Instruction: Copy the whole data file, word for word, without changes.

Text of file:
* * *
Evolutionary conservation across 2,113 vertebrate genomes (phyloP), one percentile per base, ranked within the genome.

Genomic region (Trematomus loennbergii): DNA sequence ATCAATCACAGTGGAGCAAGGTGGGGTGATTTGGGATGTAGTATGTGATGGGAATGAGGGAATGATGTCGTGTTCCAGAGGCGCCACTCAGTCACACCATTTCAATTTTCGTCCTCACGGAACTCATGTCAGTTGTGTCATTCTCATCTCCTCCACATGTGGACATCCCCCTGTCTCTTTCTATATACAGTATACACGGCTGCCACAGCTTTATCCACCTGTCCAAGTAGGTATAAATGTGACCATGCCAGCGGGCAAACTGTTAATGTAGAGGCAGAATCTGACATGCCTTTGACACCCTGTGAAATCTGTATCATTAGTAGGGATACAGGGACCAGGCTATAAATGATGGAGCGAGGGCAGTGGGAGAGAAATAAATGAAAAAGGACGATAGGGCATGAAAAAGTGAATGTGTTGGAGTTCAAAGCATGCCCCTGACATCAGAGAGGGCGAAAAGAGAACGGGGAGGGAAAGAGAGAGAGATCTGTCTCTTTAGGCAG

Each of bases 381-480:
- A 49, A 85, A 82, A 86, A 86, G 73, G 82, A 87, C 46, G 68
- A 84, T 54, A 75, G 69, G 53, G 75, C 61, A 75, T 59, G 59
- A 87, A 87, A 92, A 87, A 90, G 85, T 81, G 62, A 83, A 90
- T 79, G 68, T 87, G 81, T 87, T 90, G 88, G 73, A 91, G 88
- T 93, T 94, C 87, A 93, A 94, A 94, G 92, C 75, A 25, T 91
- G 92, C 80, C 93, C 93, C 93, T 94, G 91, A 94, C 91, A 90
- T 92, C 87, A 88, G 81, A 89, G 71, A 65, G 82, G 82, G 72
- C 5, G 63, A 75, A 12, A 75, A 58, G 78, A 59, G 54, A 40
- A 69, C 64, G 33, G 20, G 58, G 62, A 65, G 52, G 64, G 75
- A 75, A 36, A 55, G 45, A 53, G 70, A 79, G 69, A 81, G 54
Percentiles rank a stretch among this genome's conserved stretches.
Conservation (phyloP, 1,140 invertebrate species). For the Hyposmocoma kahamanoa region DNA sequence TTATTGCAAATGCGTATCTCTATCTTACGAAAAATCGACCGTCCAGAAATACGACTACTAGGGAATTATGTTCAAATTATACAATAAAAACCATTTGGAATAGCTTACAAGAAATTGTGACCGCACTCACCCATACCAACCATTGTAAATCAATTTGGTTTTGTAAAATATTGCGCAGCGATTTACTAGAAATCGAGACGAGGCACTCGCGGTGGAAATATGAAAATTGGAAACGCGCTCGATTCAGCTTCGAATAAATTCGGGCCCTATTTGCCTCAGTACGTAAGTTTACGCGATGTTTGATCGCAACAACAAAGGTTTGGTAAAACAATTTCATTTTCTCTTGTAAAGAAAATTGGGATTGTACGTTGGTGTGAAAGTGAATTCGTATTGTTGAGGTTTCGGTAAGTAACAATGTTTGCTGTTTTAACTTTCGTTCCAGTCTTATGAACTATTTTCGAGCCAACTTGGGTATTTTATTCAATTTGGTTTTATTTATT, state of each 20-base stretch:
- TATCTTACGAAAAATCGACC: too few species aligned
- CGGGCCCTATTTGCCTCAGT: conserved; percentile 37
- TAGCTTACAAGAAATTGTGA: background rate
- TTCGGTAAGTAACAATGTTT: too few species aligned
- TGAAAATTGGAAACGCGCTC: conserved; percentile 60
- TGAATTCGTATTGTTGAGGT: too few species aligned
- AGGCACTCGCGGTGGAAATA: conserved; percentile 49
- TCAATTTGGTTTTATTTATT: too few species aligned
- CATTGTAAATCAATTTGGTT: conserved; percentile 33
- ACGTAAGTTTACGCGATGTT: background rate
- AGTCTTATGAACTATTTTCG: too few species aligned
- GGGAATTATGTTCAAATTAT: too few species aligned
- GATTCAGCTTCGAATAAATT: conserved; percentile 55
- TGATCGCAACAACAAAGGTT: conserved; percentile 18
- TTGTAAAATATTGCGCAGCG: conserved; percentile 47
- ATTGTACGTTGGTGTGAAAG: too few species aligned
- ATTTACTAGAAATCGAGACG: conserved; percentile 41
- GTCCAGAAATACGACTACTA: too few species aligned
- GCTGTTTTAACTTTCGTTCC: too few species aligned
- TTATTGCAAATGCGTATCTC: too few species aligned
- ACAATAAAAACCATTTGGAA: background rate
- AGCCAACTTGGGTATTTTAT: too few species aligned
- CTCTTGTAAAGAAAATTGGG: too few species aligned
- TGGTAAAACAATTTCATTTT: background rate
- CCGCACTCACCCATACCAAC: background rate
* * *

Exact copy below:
Evolutionary conservation across 2,113 vertebrate genomes (phyloP), one percentile per base, ranked within the genome.

Genomic region (Trematomus loennbergii): DNA sequence ATCAATCACAGTGGAGCAAGGTGGGGTGATTTGGGATGTAGTATGTGATGGGAATGAGGGAATGATGTCGTGTTCCAGAGGCGCCACTCAGTCACACCATTTCAATTTTCGTCCTCACGGAACTCATGTCAGTTGTGTCATTCTCATCTCCTCCACATGTGGACATCCCCCTGTCTCTTTCTATATACAGTATACACGGCTGCCACAGCTTTATCCACCTGTCCAAGTAGGTATAAATGTGACCATGCCAGCGGGCAAACTGTTAATGTAGAGGCAGAATCTGACATGCCTTTGACACCCTGTGAAATCTGTATCATTAGTAGGGATACAGGGACCAGGCTATAAATGATGGAGCGAGGGCAGTGGGAGAGAAATAAATGAAAAAGGACGATAGGGCATGAAAAAGTGAATGTGTTGGAGTTCAAAGCATGCCCCTGACATCAGAGAGGGCGAAAAGAGAACGGGGAGGGAAAGAGAGAGAGATCTGTCTCTTTAGGCAG

Each of bases 381-480:
- A 49, A 85, A 82, A 86, A 86, G 73, G 82, A 87, C 46, G 68
- A 84, T 54, A 75, G 69, G 53, G 75, C 61, A 75, T 59, G 59
- A 87, A 87, A 92, A 87, A 90, G 85, T 81, G 62, A 83, A 90
- T 79, G 68, T 87, G 81, T 87, T 90, G 88, G 73, A 91, G 88
- T 93, T 94, C 87, A 93, A 94, A 94, G 92, C 75, A 25, T 91
- G 92, C 80, C 93, C 93, C 93, T 94, G 91, A 94, C 91, A 90
- T 92, C 87, A 88, G 81, A 89, G 71, A 65, G 82, G 82, G 72
- C 5, G 63, A 75, A 12, A 75, A 58, G 78, A 59, G 54, A 40
- A 69, C 64, G 33, G 20, G 58, G 62, A 65, G 52, G 64, G 75
- A 75, A 36, A 55, G 45, A 53, G 70, A 79, G 69, A 81, G 54
Percentiles rank a stretch among this genome's conserved stretches.
Conservation (phyloP, 1,140 invertebrate species). For the Hyposmocoma kahamanoa region DNA sequence TTATTGCAAATGCGTATCTCTATCTTACGAAAAATCGACCGTCCAGAAATACGACTACTAGGGAATTATGTTCAAATTATACAATAAAAACCATTTGGAATAGCTTACAAGAAATTGTGACCGCACTCACCCATACCAACCATTGTAAATCAATTTGGTTTTGTAAAATATTGCGCAGCGATTTACTAGAAATCGAGACGAGGCACTCGCGGTGGAAATATGAAAATTGGAAACGCGCTCGATTCAGCTTCGAATAAATTCGGGCCCTATTTGCCTCAGTACGTAAGTTTACGCGATGTTTGATCGCAACAACAAAGGTTTGGTAAAACAATTTCATTTTCTCTTGTAAAGAAAATTGGGATTGTACGTTGGTGTGAAAGTGAATTCGTATTGTTGAGGTTTCGGTAAGTAACAATGTTTGCTGTTTTAACTTTCGTTCCAGTCTTATGAACTATTTTCGAGCCAACTTGGGTATTTTATTCAATTTGGTTTTATTTATT, state of each 20-base stretch:
- TATCTTACGAAAAATCGACC: too few species aligned
- CGGGCCCTATTTGCCTCAGT: conserved; percentile 37
- TAGCTTACAAGAAATTGTGA: background rate
- TTCGGTAAGTAACAATGTTT: too few species aligned
- TGAAAATTGGAAACGCGCTC: conserved; percentile 60
- TGAATTCGTATTGTTGAGGT: too few species aligned
- AGGCACTCGCGGTGGAAATA: conserved; percentile 49
- TCAATTTGGTTTTATTTATT: too few species aligned
- CATTGTAAATCAATTTGGTT: conserved; percentile 33
- ACGTAAGTTTACGCGATGTT: background rate
- AGTCTTATGAACTATTTTCG: too few species aligned
- GGGAATTATGTTCAAATTAT: too few species aligned
- GATTCAGCTTCGAATAAATT: conserved; percentile 55
- TGATCGCAACAACAAAGGTT: conserved; percentile 18
- TTGTAAAATATTGCGCAGCG: conserved; percentile 47
- ATTGTACGTTGGTGTGAAAG: too few species aligned
- ATTTACTAGAAATCGAGACG: conserved; percentile 41
- GTCCAGAAATACGACTACTA: too few species aligned
- GCTGTTTTAACTTTCGTTCC: too few species aligned
- TTATTGCAAATGCGTATCTC: too few species aligned
- ACAATAAAAACCATTTGGAA: background rate
- AGCCAACTTGGGTATTTTAT: too few species aligned
- CTCTTGTAAAGAAAATTGGG: too few species aligned
- TGGTAAAACAATTTCATTTT: background rate
- CCGCACTCACCCATACCAAC: background rate